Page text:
Although understandable, this strategy had ceded all the control to Liverpool and hadn’t even worked. Shrewsbury were sitting back to defend then trying to catch Liverpool out with long balls forward, only to continually get caught offside by Liverpool’s high line.

Shrewsbury play long balls in behind but get caught offside
Shrewsbury play long balls in behind but get caught offside

About half-way through the first half, the momentum began to swing in Shrewsbury’s direction despite them changing little. Rather than trying to hit long balls in behind, they started to aim these long balls towards their strikers. Chirivella and Jones would push forward to press but they were slow to track back if the ball went over the top of them, meaning that when Matip and Lovren headed these long balls away, Fabinho was often left alone to compete for the second balls. This enabled Shrewsbury to pick up the ball right in front of the defence and quickly attack Liverpool’s goal, with Adrian being called into action more frequently than Max O’Leary despite Liverpool dominating possession.

Shrewsbury aim their long balls towards their strikers
Shrewsbury aim their long balls towards their strikers
Shrewsbury win the second ball
Shrewsbury win the second ball

Desperately needing goals, Shrewsbury pushed up and pressed Liverpool high up the pitch in the second half. Liverpool still found themselves able to play around this pressure, with Fabinho frequently dropping into the backline to form a makeshift back three, however none of those three players looked anything close to match fit. They were slow to turn and recover when defending and extremely sloppy with the ball, taking terrible touches or misplacing passes throughout the match.

Shrewsbury had let them off the hook in the first half by sitting back and giving them time on the ball, only really troubling them when they won those second balls. However, the pressing in the second half meant that Shrewsbury were forcing Matip, Lovren and Fabinho into playing quicker and putting themselves in better positions to take advantage of any mistakes.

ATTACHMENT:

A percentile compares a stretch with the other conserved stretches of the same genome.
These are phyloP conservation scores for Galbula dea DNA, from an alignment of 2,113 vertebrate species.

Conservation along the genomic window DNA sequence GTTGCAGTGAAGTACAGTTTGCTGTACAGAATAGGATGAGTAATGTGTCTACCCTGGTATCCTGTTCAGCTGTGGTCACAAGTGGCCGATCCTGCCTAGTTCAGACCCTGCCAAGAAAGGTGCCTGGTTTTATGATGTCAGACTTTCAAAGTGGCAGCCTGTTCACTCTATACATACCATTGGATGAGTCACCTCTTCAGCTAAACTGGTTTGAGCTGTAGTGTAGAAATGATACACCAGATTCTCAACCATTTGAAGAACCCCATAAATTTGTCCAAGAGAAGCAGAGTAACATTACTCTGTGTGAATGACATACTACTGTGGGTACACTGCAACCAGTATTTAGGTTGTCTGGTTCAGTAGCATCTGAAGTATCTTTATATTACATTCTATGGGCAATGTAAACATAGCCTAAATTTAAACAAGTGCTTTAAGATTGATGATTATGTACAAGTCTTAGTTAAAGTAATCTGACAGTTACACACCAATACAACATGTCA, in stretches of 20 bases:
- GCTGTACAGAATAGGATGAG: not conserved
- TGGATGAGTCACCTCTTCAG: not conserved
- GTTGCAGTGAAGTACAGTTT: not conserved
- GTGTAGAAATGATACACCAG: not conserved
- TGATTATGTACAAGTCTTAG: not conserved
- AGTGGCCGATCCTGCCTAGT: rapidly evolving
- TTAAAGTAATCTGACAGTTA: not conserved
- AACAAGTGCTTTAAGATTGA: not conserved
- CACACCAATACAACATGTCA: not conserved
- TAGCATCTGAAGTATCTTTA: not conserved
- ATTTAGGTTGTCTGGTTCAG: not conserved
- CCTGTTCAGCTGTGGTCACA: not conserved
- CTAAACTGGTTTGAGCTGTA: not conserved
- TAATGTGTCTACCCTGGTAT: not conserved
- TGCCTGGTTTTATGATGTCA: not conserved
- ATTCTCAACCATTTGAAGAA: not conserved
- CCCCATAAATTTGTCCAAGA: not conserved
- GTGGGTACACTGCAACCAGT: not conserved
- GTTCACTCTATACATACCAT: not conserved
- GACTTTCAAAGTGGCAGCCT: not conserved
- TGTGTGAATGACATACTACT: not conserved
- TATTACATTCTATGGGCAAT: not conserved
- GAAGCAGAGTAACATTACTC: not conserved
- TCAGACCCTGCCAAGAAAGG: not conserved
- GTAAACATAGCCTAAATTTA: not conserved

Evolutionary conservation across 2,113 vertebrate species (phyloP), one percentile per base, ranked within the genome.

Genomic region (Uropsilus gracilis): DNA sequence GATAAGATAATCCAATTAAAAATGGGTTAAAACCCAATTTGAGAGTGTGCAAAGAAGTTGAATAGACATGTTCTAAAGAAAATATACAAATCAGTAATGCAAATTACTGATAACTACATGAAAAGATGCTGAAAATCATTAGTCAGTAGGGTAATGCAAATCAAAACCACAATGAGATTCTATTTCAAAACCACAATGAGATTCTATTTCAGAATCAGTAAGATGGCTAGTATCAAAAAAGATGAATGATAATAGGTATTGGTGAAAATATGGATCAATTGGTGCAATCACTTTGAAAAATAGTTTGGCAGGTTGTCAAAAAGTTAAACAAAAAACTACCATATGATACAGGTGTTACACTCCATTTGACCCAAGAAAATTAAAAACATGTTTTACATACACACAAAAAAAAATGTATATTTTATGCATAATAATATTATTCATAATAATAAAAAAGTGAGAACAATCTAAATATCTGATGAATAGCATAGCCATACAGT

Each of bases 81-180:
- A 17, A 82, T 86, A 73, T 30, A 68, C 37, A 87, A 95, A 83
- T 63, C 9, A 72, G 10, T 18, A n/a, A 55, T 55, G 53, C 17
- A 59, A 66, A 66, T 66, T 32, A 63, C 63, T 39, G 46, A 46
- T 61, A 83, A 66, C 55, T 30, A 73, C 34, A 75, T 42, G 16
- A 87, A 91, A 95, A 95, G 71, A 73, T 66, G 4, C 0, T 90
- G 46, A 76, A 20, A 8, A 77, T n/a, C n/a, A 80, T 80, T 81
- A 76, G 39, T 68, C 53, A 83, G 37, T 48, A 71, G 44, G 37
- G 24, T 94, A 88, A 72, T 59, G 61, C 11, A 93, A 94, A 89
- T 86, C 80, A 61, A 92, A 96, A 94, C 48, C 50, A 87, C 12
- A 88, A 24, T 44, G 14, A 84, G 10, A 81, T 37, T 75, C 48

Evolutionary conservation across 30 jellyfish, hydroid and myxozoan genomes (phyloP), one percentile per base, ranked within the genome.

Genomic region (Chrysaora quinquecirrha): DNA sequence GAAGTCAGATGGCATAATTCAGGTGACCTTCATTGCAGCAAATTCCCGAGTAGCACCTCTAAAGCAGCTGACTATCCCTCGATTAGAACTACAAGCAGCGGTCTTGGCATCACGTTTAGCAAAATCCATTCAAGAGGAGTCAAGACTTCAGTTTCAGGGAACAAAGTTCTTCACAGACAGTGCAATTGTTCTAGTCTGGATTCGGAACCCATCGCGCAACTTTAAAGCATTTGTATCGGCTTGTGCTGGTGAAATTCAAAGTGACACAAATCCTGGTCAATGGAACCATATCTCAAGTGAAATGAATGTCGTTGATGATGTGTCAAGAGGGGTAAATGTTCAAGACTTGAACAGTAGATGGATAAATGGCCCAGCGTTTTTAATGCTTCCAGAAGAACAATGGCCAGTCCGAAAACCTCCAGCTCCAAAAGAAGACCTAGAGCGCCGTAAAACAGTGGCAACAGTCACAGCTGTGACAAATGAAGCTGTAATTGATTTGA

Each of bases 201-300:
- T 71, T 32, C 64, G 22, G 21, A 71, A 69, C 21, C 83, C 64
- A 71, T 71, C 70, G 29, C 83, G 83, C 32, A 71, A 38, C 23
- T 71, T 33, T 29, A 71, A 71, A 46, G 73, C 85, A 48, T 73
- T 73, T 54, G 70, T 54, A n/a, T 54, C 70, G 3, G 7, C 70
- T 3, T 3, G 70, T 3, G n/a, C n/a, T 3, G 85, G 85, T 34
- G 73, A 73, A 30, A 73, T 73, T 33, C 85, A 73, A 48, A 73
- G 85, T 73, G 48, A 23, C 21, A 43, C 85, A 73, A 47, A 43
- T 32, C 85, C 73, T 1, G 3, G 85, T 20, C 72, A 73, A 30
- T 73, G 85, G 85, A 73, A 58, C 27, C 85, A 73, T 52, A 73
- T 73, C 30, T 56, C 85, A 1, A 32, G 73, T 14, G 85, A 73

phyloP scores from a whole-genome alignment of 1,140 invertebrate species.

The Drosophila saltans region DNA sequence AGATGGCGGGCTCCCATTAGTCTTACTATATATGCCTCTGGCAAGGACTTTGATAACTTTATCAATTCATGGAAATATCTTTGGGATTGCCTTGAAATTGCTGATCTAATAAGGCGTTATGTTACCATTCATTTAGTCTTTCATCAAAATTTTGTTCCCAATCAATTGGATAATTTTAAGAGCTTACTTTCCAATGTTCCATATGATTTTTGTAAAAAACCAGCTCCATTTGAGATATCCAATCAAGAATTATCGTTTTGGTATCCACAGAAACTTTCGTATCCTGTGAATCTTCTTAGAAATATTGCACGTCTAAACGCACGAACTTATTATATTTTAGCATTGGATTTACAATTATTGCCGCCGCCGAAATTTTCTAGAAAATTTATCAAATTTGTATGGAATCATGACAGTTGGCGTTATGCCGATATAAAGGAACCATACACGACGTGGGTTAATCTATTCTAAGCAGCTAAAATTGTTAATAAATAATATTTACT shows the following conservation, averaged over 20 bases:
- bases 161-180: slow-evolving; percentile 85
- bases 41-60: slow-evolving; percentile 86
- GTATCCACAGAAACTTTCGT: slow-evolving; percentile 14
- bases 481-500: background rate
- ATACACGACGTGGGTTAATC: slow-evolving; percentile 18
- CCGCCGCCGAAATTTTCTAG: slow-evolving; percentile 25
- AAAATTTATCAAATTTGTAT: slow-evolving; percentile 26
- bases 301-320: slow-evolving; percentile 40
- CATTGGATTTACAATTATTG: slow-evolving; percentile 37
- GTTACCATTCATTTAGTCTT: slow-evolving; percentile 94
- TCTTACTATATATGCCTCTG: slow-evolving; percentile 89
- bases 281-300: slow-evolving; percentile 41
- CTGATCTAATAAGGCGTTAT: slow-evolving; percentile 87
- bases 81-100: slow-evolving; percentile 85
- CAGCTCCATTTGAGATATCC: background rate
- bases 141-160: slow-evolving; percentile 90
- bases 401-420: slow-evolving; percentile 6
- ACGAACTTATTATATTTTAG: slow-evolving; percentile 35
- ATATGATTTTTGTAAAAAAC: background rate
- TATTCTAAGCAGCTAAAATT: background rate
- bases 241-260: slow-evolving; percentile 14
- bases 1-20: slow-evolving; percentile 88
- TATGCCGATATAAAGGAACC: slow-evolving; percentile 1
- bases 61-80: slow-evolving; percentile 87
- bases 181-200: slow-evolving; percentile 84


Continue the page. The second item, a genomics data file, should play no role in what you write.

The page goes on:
Shrewsbury press high in the second half
Shrewsbury press high in the second half

Shrewsbury won a penalty after Fabinho gave the ball away near the touchline, forcing Larouci to come across and unsuccessfully try to cover. Soon after they were on level terms: Matip lost a header from a long ball and Lovren missed the clearance, enabling substitute Jason Cummings to grab a second.

Klopp threw on his first-teamers in an attempt to steal another late goal – Alex Oxlade-Chamberlain, Mohamed Salah and Roberto Firmino all making late appearances – but if anything Shrewsbury continued to look the likelier to score.

It was a terrible performance by Liverpool. Lovren, Matip and Fabinho all need minutes to get back up to speed but playing them together like this backfired horribly. Against Everton, Liverpool’s youngsters were able to make up for their naivety with hard running, yet here Liverpool looked lethargic and static. Although a replay adds an unwanted fixture to Liverpool’s busy schedule, it should serve as a timely reminder against complacency for the Reds.